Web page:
rhode trip: Weetamoo Woods, Tiverton

[ 2 ] June 11, 2008 |

By Katy Killilea

Stone Structure, Weetamoo Woods - kid o infoAtop The Big Rock, Weetamoo Woods - kid o info

Drive time from Providence, RI: @ 38 minutes (@ 28 miles) (directions)

Tiverton is home to some of Rhode Island’s best sandwiches and cookies (at Provender) cheese (at Milk and Honey Bazaar) and ice cream (at Gray’s), all of which make going for a family hike there a brilliant idea.

There are many enticing options for hikes in Tiverton. Weetamoo Woods is just half a mile from Tiverton Four Corners (located at the intersection of routes 77 and 179, and the home of the above-referenced delicacies) and makes for an exciting hike for a wide age range. Our group was comprised of two moms and four kids (ages 5, 5, 6, and 7.) We saw a family with young teenagers and a twelve-year-old who seemed equally well-matched for the hike.

Other than proximity to high-quality snacks, what’s so special about Weetamoo Woods? The hiking trail is what was once Rhode Island’s only highway. (History!) Stone walls and stone slab bridges are regular features, as mighty as the days they were built centuries ago. (Architecture!) As we ventured through the woods, we found princess pines, holly trees, onion grasses, and skunk cabbages. (Botany!) The stone bridges cross brooks of various depths and speeds. (Water to throw sticks into!) And then, at last, we reached High Rock.

High Rock is indeed a very large rock. When you reach the top of it, you find yourself up above the treetops. Our kids were flabbergasted by their achievement. (“This is the highest mountain in the world!” and “This is the awesomest place I’ve ever seen!”) The adults in our group ruled out a High Rock game of hide-and-seek that was percolating. It did feel slightly treacherous, and a younger child or someone uncoordinated could easily fall quite a distance and get hurt. However, my perception of danger may have been skewed by my poor choice of footwear (boiled wool clogs). Next time I’ll wear sneakers or hiking boots. Reaching and climbing High Rock was a reasonable goal for our group of moderately experienced child hikers.

Our version of the hike took just over two hours, which included much leaf collecting, fallen log-balancing, and squatting on streamside rocks with sticks, aka “fishing.” According to Ken Weber’s excellent book Weekend Walks in Rhode Island: 40 Trails for Hiking, Birding & Nature Viewing the entire trail system is 5 1/4 miles, and would take an adult hiker three hours to complete. We saw perhaps one mile’s worth of the trail on our hike.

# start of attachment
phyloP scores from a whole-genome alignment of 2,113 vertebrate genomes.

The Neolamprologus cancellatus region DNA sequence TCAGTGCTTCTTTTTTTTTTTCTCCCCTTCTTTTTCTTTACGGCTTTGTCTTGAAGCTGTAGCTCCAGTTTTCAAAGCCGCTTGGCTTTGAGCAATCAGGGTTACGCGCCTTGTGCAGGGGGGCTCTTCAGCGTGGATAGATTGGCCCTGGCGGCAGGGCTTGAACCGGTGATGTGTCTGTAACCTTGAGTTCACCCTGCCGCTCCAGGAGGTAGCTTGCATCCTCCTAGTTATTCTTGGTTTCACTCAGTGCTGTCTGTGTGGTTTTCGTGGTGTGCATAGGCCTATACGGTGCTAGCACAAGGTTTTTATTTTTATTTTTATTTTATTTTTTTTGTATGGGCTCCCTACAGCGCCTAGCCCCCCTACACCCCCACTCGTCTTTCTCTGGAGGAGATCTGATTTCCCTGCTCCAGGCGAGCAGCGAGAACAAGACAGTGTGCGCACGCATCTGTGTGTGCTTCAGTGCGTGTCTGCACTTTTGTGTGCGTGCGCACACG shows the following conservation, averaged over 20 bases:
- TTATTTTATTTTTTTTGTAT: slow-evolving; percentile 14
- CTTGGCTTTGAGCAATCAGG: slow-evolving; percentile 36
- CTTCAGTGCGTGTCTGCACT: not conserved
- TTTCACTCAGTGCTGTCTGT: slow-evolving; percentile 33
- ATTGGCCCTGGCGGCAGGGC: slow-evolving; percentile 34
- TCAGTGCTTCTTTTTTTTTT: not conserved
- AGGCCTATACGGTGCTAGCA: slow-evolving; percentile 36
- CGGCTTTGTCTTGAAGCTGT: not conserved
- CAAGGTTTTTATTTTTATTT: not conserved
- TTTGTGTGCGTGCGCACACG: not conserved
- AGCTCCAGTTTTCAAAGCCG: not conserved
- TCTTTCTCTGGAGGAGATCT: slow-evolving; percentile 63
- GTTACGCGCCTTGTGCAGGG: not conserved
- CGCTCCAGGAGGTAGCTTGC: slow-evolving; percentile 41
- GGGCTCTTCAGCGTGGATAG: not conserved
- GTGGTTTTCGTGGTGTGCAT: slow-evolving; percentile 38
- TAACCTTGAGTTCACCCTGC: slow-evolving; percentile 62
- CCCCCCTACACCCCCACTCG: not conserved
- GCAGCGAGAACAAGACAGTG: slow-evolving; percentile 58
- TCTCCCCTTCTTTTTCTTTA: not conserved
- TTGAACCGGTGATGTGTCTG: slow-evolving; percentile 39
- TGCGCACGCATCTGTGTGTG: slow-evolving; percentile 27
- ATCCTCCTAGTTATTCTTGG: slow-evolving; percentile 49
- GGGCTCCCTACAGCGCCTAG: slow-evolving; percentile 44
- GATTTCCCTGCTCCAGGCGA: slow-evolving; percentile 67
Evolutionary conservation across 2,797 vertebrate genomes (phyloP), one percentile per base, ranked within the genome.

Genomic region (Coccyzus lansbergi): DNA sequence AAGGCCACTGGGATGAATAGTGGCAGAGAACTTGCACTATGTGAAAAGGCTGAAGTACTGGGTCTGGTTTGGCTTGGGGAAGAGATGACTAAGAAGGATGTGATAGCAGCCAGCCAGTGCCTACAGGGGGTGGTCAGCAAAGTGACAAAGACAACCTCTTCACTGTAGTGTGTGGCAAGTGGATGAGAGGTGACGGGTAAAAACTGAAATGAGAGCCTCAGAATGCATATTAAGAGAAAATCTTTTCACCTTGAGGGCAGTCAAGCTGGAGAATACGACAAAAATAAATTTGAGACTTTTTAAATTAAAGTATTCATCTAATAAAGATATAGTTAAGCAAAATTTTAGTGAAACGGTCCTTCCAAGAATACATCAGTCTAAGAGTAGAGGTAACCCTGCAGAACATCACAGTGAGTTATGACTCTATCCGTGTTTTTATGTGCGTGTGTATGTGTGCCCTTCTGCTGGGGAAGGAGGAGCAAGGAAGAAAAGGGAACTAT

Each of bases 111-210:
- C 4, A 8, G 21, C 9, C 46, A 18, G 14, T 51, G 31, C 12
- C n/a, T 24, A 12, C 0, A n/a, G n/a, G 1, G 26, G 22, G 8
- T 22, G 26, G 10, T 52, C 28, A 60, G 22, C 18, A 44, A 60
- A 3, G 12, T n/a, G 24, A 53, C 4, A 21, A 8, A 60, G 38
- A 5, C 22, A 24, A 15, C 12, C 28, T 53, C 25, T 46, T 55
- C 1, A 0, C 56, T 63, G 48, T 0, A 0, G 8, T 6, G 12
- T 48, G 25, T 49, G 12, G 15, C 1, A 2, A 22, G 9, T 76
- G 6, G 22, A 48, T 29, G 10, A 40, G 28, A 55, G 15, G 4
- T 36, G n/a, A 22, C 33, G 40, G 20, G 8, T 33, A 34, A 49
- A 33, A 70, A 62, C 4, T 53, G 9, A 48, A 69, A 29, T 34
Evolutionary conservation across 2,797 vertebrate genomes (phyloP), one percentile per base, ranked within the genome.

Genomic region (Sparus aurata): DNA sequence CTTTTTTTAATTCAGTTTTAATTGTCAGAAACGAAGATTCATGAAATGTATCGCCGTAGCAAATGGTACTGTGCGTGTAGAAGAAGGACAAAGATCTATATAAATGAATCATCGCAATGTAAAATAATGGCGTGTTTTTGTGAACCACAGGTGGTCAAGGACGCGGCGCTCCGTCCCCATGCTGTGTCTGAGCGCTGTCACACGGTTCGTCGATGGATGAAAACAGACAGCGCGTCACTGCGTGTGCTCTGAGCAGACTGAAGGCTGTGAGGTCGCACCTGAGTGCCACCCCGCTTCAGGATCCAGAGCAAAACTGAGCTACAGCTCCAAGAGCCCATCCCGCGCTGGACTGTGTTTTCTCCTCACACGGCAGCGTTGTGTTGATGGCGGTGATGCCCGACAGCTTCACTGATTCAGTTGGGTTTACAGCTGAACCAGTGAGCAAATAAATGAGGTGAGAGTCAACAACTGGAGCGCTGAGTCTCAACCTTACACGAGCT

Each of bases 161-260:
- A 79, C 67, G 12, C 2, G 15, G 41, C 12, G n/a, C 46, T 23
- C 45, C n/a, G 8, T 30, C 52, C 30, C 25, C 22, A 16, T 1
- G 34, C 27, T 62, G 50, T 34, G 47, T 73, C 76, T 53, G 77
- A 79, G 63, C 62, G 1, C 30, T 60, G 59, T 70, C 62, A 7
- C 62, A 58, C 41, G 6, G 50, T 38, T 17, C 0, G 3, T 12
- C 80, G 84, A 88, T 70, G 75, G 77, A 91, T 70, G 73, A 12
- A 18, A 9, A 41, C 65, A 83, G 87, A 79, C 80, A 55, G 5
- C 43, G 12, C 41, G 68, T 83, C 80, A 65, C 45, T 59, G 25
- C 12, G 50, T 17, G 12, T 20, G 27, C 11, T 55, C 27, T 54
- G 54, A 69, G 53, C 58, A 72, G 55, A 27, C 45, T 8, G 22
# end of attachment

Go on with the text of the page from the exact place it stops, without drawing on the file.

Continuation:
An ideal daytrip including a Weetamoo Woods hike might look like this:

Start in Tiverton with lunch or breakfast at Provender (closed on Mondays and Tuesdays; the cowboy cookies are highly recommended), drive the half mile down 179 (West) to the entrance and parking area for Weetamoo Woods (if you reach the fire station on the right, you have gone a smidge too far). Hike for a few hours and then stop at Gray’s for ice cream (open seven days a week; all of the flavors get good marks, though for kids who like as much of their food as possible to be bright pink, the cherry vanilla is a good bet). If you’re coming from the Providence area, drive down or back home via the Mount Hope Bridge (Bristol), which has a view that always makes me so grateful to live in Rhode Island.

Photo Credit: Katy Killilea

Category: activities: outdoor, food + recipes, free / cheap, nature/science, rhode trip, travel with kids


Anisa Raoof

about the author ()

Anisa Raoof is the publisher of Kidoinfo.com. She combines being a mom with her experience as an artist, designer, psych researcher and former co-director of the Providence Craft Show to create the go-to spot for families in Rhode Island and beyond. She loves using social media to connect parents with family-related businesses and services and promoting ways for parents to engage offline with their kids. Anisa believes in the power of working together and loves to find ways to collaborate with others. An online enthusiast, still likes to unplug often by reading books and magazines, drawing, learning to knit, making pop-up books with her two sons and listening to records with her husband.

Comments (2)

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  1. Jan says:

    Oh, I love Milk & Honey Bazaar, glad to see it mentioned! Sandwiches, cheese and ice cream — that’s my kind of hiking. Thanks for another enlightening and enterprising story. Where ya headed next? Can’t wait to find out…

  2. Hedy says:

    Thanks for this- I am looking for ways to keep my kids busy over the next few weeks. We heart danger. Everyone seems to be away. Keep posting.

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